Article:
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Jeffrey Cohen
Works at George Washington University
Attended Harvard University
Lives in Washington, DC
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Jeffrey Cohen

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Today's the last meeting of my Folger Institute seminar "The Scale of Catastrophe: Ecology and Transition, Medieval to Early Modern." I've had some superb teaching experiences at GW over the years, but this weekly gathering of astute, adept, creative minds from ten universities (geographically ranging from Cambridge MA to to Chapel Hill NC) has been in its own league: what a privilege. Some of the things that made the seminar so special: the primary texts; the fact that we could examine many of these works in their earliest printed forms as part of the class; the rich work in ecotheory through which we were able to frame our encounter with the historical materials; the absence of assessmentphilia (the only outcome of the seminar is cognitive expansion, to be measured by NO ASSESSMENT TOOL AT ALL); and the helpfulness and good cheer of the Folger staff (this must be what it is like to work at an institution that spends money on supporting pedagogy rather than stripping such funding away: a clean and well lit room with good acoustics; never having to worry about technology or accommodating a guest scholar; having publicity, set up, organization of desired materials and even scanned PDFs be the purview of someone other than the seminar leader, who is thereby freed to put all energy into teaching; enthusiasm for innovation rather than a weary list of why such and such won't work; treating seminar participants as people whose intellectual growth is the be-all and end-all of the seminar, so that resources were dedicated to rather than extracted from us). And of course the participants. My seminar skewed young, with only one member already postdoctoral and most in that exciting period when coursework is ending and the future brims. The eleven who enrolled have been utterly engaged and yet deeply kind to each other -- no drama! no palpable anxiety! What could be better?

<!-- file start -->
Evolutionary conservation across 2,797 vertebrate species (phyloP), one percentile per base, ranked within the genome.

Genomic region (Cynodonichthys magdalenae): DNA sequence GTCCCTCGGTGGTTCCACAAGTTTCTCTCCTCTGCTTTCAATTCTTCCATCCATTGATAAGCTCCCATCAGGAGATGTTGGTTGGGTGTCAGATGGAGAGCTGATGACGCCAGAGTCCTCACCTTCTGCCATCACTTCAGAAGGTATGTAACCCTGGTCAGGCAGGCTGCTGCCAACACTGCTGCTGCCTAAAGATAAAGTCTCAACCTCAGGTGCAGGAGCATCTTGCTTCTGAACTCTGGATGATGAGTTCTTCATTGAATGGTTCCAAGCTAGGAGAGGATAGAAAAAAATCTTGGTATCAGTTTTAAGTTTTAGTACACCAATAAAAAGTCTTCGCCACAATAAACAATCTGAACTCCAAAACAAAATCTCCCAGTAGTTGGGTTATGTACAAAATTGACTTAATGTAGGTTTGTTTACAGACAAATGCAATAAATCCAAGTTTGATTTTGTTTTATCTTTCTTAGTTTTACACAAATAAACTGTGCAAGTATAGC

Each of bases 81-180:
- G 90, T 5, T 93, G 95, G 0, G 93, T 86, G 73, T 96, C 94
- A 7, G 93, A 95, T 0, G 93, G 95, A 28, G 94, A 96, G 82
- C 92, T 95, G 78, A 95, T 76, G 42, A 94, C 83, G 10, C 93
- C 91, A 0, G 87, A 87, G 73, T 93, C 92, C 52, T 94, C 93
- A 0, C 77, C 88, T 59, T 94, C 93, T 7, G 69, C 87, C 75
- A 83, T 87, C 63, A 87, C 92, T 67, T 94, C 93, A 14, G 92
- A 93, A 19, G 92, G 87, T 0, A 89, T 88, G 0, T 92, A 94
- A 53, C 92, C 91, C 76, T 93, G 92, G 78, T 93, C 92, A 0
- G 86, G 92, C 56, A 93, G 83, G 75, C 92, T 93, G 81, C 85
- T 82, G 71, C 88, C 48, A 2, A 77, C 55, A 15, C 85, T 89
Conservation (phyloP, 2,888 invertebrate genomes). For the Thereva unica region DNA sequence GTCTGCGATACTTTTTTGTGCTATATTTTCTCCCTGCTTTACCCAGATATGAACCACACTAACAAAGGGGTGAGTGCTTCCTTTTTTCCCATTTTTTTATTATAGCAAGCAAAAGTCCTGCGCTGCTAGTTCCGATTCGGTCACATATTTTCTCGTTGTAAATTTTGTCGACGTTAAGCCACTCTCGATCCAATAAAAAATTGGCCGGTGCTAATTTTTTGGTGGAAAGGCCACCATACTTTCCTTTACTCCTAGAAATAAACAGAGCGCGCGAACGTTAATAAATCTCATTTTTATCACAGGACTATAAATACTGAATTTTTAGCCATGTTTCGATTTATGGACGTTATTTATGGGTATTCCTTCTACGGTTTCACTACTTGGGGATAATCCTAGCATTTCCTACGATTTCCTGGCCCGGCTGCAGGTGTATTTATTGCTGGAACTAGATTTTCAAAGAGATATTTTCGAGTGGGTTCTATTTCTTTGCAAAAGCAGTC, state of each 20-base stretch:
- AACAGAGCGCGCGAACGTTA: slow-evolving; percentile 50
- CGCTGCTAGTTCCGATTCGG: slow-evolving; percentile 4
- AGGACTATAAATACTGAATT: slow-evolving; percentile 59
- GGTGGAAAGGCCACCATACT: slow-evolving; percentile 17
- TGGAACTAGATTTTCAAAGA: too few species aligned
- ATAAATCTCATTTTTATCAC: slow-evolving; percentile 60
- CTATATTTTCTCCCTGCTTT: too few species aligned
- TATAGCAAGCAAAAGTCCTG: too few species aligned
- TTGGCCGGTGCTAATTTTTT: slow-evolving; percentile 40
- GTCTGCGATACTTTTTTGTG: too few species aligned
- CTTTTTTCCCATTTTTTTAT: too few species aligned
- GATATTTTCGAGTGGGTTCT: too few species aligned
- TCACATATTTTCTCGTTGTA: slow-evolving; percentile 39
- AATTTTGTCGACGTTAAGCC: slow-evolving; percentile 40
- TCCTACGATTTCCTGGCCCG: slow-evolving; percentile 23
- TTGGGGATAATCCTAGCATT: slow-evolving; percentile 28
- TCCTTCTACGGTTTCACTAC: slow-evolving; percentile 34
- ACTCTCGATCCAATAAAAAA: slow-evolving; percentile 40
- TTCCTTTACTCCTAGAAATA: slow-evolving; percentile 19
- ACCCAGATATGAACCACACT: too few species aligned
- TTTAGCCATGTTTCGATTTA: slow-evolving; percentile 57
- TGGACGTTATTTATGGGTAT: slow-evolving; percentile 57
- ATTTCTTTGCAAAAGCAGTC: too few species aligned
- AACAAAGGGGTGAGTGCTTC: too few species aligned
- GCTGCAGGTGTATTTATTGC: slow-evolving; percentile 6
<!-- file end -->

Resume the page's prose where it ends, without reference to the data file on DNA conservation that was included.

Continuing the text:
But we end with Thomas Dekker, Walter Ralegh, Tim Ingold, Lowell Duckert (I am calling them the Four Weather Men). We'll wonder about saturation, elementality, and (an ongoing concern in the seminar) the gender and race of catastrophe (the primary materials are all about Amazons, virgin queens, and abducted "naturals"). Then we will reflect back on our time together, share a drink and a meal, and carry this little community forward in ways I hope will endure.
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Jeffrey Cohen

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Teaching Medieval and Early Modern Cross-Cultural Encounters: The Pleasures and Perils of Research on Teaching
a guest post by Karina F. Attar and Lynn Shutters Teaching Medieval andEarly Modern Cross-Cultural Encounters :  The Pleasures and Perils of
Research on Teaching Many academic projects are born out of naïveté, a not
knowing just how much work an article or ...
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Jeffrey Cohen

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Dr. Jami Rogers "Shakespeare and (the lack of?) Diversity" April 24
Please join us for the last two events of the 2014-15 year! Entangled Trajectories:  Integrating Native American and European Histories Register by April 1 to attend. Complete information HERE . AND Dr. Jami Rogers "Shakespeare and (the lack of?) Diversity:...
Please join us for the last two events of the 2014-15 year! Entangled Trajectories:  Integrating Native American and European Histories Register by April 1 to attend. Complete information HERE. AND Dr. Jami Rogers "Shakespea...
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Jeffrey Cohen

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"Geophilia, or the Love of Stone" in the latest Continent.
by J J Cohen The new issue of Continent.​ is out -- and contains a modified excerpt from the first chapter of my book Stone: An Ecology of the Inhuman (" Geophilia, or The Love of Stone "). You can access the essay in a web version or a nice PDF by followin...
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"It is unethical."